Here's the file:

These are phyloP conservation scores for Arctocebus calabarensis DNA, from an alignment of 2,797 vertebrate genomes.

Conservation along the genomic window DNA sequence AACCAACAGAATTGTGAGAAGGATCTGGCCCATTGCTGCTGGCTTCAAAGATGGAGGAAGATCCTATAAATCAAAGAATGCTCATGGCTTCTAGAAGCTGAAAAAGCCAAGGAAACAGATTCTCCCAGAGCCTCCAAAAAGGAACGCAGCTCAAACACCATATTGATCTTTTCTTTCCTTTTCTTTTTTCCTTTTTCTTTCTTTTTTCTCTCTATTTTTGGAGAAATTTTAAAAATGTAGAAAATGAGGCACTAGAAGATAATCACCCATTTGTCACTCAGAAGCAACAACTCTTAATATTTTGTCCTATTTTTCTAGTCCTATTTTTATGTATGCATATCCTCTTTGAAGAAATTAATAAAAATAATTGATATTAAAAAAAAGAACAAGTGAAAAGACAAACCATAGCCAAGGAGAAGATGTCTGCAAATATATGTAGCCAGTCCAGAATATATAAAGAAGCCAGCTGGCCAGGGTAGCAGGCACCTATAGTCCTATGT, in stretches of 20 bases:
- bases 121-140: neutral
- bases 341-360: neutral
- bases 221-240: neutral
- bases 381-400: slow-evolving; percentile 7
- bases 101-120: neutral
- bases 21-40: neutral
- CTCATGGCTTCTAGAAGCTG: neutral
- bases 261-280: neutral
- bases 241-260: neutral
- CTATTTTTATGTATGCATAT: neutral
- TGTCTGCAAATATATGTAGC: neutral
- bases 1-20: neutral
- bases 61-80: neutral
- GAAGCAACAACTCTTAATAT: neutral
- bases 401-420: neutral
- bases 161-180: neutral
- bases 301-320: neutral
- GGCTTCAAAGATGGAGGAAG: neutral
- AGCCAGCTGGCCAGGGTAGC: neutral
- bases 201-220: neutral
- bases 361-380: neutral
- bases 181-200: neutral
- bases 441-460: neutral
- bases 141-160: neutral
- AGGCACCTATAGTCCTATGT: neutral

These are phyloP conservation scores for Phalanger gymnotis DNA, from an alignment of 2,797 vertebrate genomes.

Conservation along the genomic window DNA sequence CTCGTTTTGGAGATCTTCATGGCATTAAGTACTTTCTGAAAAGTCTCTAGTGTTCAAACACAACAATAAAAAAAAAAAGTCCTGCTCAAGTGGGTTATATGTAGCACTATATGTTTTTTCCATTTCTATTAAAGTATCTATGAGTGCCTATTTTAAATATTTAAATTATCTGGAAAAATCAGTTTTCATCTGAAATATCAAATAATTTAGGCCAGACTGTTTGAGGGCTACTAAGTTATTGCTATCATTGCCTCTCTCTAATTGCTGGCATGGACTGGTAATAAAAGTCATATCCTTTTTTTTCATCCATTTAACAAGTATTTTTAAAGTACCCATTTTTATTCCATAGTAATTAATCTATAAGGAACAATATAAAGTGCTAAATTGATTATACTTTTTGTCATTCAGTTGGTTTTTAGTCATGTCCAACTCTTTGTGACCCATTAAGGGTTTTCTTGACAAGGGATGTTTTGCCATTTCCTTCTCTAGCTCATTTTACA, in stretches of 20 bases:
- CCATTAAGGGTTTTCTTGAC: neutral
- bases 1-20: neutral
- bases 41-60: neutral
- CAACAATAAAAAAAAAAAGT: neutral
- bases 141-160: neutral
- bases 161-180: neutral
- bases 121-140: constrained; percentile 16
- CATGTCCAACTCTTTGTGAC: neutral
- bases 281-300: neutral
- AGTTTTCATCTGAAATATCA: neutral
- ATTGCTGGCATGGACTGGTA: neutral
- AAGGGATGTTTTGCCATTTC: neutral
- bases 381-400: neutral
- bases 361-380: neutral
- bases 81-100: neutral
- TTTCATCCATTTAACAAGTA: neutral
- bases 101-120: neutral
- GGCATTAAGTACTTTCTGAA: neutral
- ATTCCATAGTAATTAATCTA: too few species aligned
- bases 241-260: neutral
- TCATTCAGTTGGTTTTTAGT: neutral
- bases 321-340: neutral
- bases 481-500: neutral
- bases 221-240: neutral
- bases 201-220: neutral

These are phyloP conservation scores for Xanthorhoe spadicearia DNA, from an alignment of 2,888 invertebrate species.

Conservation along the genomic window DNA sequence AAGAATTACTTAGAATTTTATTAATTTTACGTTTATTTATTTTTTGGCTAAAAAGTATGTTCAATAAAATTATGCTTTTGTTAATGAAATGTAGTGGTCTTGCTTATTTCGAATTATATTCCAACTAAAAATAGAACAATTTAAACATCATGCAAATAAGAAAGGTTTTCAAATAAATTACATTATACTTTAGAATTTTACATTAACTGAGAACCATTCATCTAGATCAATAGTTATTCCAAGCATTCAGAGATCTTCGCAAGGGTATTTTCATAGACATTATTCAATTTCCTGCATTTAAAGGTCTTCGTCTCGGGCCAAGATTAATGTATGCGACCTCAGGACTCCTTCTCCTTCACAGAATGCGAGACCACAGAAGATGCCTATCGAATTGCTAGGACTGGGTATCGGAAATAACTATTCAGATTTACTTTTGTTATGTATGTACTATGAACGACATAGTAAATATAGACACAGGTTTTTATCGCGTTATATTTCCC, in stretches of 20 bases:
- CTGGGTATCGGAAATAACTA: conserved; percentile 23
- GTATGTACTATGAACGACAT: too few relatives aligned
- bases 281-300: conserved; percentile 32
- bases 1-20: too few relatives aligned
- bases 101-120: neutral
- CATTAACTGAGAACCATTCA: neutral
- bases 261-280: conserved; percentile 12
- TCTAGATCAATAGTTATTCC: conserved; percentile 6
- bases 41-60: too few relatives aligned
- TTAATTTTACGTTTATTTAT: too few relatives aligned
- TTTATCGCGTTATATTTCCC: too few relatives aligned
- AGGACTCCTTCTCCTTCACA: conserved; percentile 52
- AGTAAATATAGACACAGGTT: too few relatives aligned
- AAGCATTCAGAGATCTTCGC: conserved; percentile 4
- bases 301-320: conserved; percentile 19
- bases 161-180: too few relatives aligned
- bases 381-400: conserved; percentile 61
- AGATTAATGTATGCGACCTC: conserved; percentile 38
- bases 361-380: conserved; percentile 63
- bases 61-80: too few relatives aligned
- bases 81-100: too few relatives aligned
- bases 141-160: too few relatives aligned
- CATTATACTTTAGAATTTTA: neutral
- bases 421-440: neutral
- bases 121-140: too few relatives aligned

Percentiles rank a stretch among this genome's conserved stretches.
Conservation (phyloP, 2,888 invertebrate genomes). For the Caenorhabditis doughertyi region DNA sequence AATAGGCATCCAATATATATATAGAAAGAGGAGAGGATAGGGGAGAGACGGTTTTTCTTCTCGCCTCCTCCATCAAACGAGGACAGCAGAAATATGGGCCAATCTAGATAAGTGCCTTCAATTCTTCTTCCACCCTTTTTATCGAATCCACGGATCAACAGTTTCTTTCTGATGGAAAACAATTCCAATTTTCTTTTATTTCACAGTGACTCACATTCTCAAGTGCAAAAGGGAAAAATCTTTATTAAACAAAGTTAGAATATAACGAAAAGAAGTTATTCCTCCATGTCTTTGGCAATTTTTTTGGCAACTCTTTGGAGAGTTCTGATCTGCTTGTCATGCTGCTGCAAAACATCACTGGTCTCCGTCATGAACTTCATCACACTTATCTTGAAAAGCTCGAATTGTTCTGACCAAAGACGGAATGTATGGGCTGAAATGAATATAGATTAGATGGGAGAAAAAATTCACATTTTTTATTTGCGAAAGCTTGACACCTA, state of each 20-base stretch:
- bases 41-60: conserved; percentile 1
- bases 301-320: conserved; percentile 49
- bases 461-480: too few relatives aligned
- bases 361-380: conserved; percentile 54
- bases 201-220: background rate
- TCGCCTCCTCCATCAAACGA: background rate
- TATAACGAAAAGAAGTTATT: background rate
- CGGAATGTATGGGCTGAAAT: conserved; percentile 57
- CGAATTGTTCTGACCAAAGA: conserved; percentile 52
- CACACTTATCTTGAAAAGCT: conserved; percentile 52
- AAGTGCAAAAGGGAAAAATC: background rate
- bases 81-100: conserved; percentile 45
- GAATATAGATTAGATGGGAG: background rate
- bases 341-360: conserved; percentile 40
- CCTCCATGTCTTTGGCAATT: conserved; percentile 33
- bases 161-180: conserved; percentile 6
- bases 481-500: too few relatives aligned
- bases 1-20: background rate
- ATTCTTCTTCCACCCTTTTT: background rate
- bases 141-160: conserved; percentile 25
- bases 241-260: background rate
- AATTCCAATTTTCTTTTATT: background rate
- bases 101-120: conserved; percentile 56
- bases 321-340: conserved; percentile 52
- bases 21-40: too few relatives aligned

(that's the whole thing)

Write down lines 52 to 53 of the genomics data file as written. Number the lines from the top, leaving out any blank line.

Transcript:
- bases 481-500: neutral
- bases 221-240: neutral